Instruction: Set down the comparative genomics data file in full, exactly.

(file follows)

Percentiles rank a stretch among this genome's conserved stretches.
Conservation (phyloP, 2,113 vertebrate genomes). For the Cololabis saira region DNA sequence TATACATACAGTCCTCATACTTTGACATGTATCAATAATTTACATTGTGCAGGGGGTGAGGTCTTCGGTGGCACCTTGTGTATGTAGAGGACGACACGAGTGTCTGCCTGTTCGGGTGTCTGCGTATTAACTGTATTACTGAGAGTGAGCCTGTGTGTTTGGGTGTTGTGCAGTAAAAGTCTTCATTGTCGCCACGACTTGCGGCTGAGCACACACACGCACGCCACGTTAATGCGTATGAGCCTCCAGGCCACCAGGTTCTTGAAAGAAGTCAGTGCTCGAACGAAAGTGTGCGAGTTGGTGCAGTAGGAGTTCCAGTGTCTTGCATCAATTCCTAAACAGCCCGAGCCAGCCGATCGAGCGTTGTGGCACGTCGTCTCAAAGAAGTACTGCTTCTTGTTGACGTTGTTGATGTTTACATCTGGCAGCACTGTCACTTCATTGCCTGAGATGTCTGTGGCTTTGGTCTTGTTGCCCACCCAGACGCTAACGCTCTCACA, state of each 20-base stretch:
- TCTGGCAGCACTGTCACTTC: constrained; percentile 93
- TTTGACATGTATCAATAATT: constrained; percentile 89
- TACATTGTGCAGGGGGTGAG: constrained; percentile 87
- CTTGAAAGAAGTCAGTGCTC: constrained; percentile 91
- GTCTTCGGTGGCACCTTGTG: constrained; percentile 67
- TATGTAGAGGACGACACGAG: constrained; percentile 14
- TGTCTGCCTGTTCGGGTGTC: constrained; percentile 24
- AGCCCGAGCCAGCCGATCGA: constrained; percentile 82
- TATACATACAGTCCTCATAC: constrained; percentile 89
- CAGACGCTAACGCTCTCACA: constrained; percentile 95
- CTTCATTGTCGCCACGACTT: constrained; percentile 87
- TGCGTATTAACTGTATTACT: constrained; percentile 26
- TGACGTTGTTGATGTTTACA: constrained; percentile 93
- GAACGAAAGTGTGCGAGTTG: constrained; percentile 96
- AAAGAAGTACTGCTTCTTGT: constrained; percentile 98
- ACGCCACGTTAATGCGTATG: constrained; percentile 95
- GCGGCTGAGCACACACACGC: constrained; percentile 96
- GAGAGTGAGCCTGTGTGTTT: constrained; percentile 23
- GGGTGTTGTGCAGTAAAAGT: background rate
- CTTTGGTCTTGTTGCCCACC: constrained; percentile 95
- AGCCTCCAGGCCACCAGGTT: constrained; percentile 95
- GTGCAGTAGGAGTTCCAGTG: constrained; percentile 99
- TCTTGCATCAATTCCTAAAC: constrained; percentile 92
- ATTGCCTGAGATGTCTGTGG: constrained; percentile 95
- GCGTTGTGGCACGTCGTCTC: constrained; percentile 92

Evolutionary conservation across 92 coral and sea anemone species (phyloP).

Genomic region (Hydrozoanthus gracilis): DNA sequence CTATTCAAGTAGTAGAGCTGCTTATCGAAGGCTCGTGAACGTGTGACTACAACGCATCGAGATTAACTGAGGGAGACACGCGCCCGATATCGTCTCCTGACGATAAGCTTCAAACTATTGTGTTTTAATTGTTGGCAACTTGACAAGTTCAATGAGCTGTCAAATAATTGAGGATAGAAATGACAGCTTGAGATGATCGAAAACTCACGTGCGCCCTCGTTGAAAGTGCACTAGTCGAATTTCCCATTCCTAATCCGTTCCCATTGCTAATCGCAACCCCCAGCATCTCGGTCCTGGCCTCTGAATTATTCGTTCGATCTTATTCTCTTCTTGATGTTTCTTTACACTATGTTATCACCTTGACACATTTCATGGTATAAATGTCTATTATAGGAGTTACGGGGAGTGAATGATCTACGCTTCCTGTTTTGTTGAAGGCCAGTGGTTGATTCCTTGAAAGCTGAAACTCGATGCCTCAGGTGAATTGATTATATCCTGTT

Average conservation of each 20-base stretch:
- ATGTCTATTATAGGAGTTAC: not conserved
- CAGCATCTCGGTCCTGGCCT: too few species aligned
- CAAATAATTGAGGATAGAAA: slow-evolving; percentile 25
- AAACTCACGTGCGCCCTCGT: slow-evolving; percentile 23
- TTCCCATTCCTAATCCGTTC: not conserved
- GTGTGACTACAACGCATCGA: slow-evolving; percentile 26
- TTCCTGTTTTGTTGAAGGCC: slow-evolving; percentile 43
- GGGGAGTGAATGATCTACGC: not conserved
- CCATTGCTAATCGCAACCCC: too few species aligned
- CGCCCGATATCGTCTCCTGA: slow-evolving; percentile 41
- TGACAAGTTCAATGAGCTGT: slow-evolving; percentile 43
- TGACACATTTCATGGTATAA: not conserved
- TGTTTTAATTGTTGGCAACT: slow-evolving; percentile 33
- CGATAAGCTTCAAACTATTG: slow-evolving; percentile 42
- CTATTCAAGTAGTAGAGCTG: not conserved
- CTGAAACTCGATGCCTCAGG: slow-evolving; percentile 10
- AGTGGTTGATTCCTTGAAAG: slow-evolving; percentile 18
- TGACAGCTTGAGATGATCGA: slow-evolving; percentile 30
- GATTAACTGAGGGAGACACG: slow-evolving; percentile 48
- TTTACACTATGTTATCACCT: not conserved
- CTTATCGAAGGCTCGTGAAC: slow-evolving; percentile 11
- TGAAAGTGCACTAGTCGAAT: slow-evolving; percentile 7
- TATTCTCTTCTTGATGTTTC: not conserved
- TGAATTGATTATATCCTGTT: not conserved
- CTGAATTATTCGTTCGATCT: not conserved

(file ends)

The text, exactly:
Percentiles rank a stretch among this genome's conserved stretches.
Conservation (phyloP, 2,113 vertebrate genomes). For the Cololabis saira region DNA sequence TATACATACAGTCCTCATACTTTGACATGTATCAATAATTTACATTGTGCAGGGGGTGAGGTCTTCGGTGGCACCTTGTGTATGTAGAGGACGACACGAGTGTCTGCCTGTTCGGGTGTCTGCGTATTAACTGTATTACTGAGAGTGAGCCTGTGTGTTTGGGTGTTGTGCAGTAAAAGTCTTCATTGTCGCCACGACTTGCGGCTGAGCACACACACGCACGCCACGTTAATGCGTATGAGCCTCCAGGCCACCAGGTTCTTGAAAGAAGTCAGTGCTCGAACGAAAGTGTGCGAGTTGGTGCAGTAGGAGTTCCAGTGTCTTGCATCAATTCCTAAACAGCCCGAGCCAGCCGATCGAGCGTTGTGGCACGTCGTCTCAAAGAAGTACTGCTTCTTGTTGACGTTGTTGATGTTTACATCTGGCAGCACTGTCACTTCATTGCCTGAGATGTCTGTGGCTTTGGTCTTGTTGCCCACCCAGACGCTAACGCTCTCACA, state of each 20-base stretch:
- TCTGGCAGCACTGTCACTTC: constrained; percentile 93
- TTTGACATGTATCAATAATT: constrained; percentile 89
- TACATTGTGCAGGGGGTGAG: constrained; percentile 87
- CTTGAAAGAAGTCAGTGCTC: constrained; percentile 91
- GTCTTCGGTGGCACCTTGTG: constrained; percentile 67
- TATGTAGAGGACGACACGAG: constrained; percentile 14
- TGTCTGCCTGTTCGGGTGTC: constrained; percentile 24
- AGCCCGAGCCAGCCGATCGA: constrained; percentile 82
- TATACATACAGTCCTCATAC: constrained; percentile 89
- CAGACGCTAACGCTCTCACA: constrained; percentile 95
- CTTCATTGTCGCCACGACTT: constrained; percentile 87
- TGCGTATTAACTGTATTACT: constrained; percentile 26
- TGACGTTGTTGATGTTTACA: constrained; percentile 93
- GAACGAAAGTGTGCGAGTTG: constrained; percentile 96
- AAAGAAGTACTGCTTCTTGT: constrained; percentile 98
- ACGCCACGTTAATGCGTATG: constrained; percentile 95
- GCGGCTGAGCACACACACGC: constrained; percentile 96
- GAGAGTGAGCCTGTGTGTTT: constrained; percentile 23
- GGGTGTTGTGCAGTAAAAGT: background rate
- CTTTGGTCTTGTTGCCCACC: constrained; percentile 95
- AGCCTCCAGGCCACCAGGTT: constrained; percentile 95
- GTGCAGTAGGAGTTCCAGTG: constrained; percentile 99
- TCTTGCATCAATTCCTAAAC: constrained; percentile 92
- ATTGCCTGAGATGTCTGTGG: constrained; percentile 95
- GCGTTGTGGCACGTCGTCTC: constrained; percentile 92

Evolutionary conservation across 92 coral and sea anemone species (phyloP).

Genomic region (Hydrozoanthus gracilis): DNA sequence CTATTCAAGTAGTAGAGCTGCTTATCGAAGGCTCGTGAACGTGTGACTACAACGCATCGAGATTAACTGAGGGAGACACGCGCCCGATATCGTCTCCTGACGATAAGCTTCAAACTATTGTGTTTTAATTGTTGGCAACTTGACAAGTTCAATGAGCTGTCAAATAATTGAGGATAGAAATGACAGCTTGAGATGATCGAAAACTCACGTGCGCCCTCGTTGAAAGTGCACTAGTCGAATTTCCCATTCCTAATCCGTTCCCATTGCTAATCGCAACCCCCAGCATCTCGGTCCTGGCCTCTGAATTATTCGTTCGATCTTATTCTCTTCTTGATGTTTCTTTACACTATGTTATCACCTTGACACATTTCATGGTATAAATGTCTATTATAGGAGTTACGGGGAGTGAATGATCTACGCTTCCTGTTTTGTTGAAGGCCAGTGGTTGATTCCTTGAAAGCTGAAACTCGATGCCTCAGGTGAATTGATTATATCCTGTT

Average conservation of each 20-base stretch:
- ATGTCTATTATAGGAGTTAC: not conserved
- CAGCATCTCGGTCCTGGCCT: too few species aligned
- CAAATAATTGAGGATAGAAA: slow-evolving; percentile 25
- AAACTCACGTGCGCCCTCGT: slow-evolving; percentile 23
- TTCCCATTCCTAATCCGTTC: not conserved
- GTGTGACTACAACGCATCGA: slow-evolving; percentile 26
- TTCCTGTTTTGTTGAAGGCC: slow-evolving; percentile 43
- GGGGAGTGAATGATCTACGC: not conserved
- CCATTGCTAATCGCAACCCC: too few species aligned
- CGCCCGATATCGTCTCCTGA: slow-evolving; percentile 41
- TGACAAGTTCAATGAGCTGT: slow-evolving; percentile 43
- TGACACATTTCATGGTATAA: not conserved
- TGTTTTAATTGTTGGCAACT: slow-evolving; percentile 33
- CGATAAGCTTCAAACTATTG: slow-evolving; percentile 42
- CTATTCAAGTAGTAGAGCTG: not conserved
- CTGAAACTCGATGCCTCAGG: slow-evolving; percentile 10
- AGTGGTTGATTCCTTGAAAG: slow-evolving; percentile 18
- TGACAGCTTGAGATGATCGA: slow-evolving; percentile 30
- GATTAACTGAGGGAGACACG: slow-evolving; percentile 48
- TTTACACTATGTTATCACCT: not conserved
- CTTATCGAAGGCTCGTGAAC: slow-evolving; percentile 11
- TGAAAGTGCACTAGTCGAAT: slow-evolving; percentile 7
- TATTCTCTTCTTGATGTTTC: not conserved
- TGAATTGATTATATCCTGTT: not conserved
- CTGAATTATTCGTTCGATCT: not conserved